Congressional Leaders Speak Out Against North Korea and Implications of War
Style Magazine Newswire | 8/11/2017, 9:09 a.m.
Congressional leaders Sheila Jackson Lee and Al Green are among many voices their concerns against President Donald Trump’s threat against North Korea and implications of War.
CNN reported that President Trump launched a verbal volley against Kim Jong Un, telling North Korea to stop threatening the US or "they will be met with fire, fury and frankly power the likes of which this world has never seen before."
North Korea responded by threatening to hit Guam, home to US military installations. American B-1B bombers had flown over the Korean Peninsula as a show of force. What set Trump off was a report from US intel groups that the North can now miniaturize a nuke and put it on top of a missile.
These interactions have many thinking that a war may start between the US and North Korea without a vote from Congress.
Congresswoman Lee said, “The growing North Korean threat warrants a thoughtful and firm response. The world community should stand united in opposing Pyongyang’s provocations and the United States must demonstrate restraint and work to de-escalate tensions. Further, the White House must articulate a coherent strategy to address the crisis gripping the Korean Peninsula. Any actions undertaken by the Administration must be predicated on imminent threats and a defined foreign policy.”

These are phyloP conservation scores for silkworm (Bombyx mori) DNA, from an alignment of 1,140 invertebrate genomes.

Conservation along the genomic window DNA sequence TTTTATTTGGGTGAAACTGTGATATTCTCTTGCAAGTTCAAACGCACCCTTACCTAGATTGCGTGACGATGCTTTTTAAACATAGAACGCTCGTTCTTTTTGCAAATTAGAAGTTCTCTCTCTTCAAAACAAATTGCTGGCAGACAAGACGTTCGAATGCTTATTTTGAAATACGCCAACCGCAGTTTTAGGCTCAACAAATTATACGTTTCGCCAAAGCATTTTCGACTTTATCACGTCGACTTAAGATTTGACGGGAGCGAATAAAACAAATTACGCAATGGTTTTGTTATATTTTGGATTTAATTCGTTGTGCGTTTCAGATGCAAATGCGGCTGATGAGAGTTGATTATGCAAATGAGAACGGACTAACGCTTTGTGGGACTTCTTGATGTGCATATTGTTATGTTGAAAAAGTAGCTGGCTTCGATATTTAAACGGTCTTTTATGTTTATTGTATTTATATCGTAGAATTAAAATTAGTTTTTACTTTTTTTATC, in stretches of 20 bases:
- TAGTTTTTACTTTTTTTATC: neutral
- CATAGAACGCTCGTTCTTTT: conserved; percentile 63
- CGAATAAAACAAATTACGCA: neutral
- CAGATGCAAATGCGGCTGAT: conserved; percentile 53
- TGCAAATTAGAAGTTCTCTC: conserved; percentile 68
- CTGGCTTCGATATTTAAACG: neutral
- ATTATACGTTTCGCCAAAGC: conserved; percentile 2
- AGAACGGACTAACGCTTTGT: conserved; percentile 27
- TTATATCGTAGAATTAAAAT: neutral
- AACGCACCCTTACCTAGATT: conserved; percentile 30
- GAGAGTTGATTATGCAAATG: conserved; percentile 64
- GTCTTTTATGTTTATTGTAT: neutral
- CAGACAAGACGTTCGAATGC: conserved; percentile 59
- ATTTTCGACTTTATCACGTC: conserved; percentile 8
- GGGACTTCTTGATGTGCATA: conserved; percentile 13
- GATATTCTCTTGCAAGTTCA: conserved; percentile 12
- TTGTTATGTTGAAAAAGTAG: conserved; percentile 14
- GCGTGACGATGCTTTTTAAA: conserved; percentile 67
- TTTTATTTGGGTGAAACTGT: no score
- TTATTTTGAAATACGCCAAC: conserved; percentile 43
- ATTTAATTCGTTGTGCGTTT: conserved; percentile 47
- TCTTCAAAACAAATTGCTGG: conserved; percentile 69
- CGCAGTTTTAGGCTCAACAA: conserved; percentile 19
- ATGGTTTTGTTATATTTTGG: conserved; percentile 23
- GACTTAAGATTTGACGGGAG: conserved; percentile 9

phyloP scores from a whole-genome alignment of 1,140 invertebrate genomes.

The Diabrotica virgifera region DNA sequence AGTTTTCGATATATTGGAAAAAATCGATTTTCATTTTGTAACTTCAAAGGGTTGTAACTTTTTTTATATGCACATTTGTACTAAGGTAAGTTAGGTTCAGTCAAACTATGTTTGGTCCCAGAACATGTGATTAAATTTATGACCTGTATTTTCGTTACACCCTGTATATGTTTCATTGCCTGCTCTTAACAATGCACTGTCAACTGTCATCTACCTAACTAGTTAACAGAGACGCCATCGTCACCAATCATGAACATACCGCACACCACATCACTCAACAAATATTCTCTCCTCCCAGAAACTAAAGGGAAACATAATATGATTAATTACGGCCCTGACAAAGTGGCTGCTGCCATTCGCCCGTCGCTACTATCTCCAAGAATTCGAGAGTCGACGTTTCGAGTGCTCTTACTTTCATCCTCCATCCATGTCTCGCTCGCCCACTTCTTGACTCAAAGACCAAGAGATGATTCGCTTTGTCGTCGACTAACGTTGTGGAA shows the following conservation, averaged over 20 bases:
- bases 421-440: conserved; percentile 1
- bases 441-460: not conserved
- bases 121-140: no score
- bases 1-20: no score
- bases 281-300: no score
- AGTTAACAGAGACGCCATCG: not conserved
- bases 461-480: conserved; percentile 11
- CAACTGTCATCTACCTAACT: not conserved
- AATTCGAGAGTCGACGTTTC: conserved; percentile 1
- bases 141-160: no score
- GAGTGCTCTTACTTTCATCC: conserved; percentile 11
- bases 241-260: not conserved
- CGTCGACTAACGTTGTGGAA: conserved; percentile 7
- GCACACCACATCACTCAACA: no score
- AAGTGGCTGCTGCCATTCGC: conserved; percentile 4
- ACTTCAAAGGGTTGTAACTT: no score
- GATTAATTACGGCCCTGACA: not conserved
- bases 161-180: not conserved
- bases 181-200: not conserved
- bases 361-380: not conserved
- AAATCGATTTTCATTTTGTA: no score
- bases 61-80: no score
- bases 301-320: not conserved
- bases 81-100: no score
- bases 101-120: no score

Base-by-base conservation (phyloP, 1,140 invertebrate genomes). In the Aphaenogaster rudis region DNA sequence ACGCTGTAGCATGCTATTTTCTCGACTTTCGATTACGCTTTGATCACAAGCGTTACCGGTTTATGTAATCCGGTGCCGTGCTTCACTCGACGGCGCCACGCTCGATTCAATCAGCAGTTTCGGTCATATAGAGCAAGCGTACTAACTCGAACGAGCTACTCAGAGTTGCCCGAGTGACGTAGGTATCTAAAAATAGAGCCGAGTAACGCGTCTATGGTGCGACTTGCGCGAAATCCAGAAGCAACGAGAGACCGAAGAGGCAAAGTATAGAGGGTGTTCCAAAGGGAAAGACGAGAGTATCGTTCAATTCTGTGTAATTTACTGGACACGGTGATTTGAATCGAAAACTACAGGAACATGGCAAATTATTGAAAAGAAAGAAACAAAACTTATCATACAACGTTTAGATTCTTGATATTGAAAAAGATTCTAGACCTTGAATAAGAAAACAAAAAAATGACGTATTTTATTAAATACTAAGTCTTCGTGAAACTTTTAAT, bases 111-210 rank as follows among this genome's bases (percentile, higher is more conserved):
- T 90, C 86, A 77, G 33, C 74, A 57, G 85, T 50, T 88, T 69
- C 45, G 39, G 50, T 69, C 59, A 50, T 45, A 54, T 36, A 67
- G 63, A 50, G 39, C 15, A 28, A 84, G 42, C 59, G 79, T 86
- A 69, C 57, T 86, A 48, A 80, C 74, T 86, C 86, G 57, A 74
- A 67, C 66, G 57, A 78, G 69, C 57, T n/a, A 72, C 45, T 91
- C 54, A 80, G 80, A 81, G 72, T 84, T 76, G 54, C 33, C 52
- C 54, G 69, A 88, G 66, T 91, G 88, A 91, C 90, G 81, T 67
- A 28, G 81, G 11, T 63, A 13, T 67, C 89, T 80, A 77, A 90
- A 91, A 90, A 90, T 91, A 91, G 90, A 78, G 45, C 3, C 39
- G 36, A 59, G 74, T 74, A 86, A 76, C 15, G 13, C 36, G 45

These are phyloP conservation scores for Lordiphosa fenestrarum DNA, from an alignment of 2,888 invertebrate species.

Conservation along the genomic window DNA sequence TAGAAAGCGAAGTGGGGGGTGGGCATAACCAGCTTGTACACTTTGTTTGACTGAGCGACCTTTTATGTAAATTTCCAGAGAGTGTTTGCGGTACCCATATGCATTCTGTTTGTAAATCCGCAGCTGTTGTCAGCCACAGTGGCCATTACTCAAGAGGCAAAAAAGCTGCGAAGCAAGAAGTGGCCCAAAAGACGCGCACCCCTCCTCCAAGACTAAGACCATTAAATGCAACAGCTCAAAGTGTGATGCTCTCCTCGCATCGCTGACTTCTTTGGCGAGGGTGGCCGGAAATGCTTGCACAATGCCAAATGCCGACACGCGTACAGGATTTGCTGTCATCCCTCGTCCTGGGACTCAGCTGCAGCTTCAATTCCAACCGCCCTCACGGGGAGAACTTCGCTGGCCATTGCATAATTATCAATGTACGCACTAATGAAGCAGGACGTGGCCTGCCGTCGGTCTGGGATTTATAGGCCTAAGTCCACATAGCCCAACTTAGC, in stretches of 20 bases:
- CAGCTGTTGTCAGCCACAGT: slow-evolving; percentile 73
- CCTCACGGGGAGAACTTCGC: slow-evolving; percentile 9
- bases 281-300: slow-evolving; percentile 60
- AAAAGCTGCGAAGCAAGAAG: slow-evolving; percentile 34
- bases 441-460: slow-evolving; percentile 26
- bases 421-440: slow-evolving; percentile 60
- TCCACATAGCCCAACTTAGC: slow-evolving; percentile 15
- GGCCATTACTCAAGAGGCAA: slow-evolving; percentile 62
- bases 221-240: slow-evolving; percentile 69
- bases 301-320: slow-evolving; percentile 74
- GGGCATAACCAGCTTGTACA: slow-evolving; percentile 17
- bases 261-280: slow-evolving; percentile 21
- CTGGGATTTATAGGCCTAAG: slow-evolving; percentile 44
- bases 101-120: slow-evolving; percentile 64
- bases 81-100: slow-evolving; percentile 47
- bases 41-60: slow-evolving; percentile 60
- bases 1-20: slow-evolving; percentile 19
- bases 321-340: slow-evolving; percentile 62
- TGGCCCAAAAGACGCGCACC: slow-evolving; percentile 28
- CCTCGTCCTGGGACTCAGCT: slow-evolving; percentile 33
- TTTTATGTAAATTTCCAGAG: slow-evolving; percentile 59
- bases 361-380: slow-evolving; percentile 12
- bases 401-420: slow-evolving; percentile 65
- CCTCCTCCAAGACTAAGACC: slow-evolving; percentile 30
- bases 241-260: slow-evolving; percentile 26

Furthering that sentiment was Congressman Al Green saying, “The President’s reckless threat against North Korea is a danger to the American people as well as our military abroad,” says Rep. Green. “A President cannot declare war, only Congress can do that. If Mr. Trump has time to announce his intentions, he has time to talk to a joint session of Congress and give Congress the opportunity to act. Because only Congress can constitutionally declare war, all Congresspersons are created equal, each with a voice to be heard and a vote that counts. I will use my voice and my vote in the interest of protecting our military abroad and the American people at home.”
Congresswoman Lee added, “As a co-equal branch of government, it is Congress's right and responsibility to be fully consulted regarding any potential plans to use military force in addressing the North Korean threat. Should the Administration contemplate military action, the Congress should immediately be called back to Washington to assess whether such action is in the national security interest of the United States and our allies, and to withhold or grant authorization for the use of military force based on this assessment.”
She further commented, “The President is bound by the Constitutional norms and must consult Congress before taking preemptive military action against North Korea. He cannot simply abdicate his responsibilities and those of the Congress to four star Generals, regardless of how well respected they are.”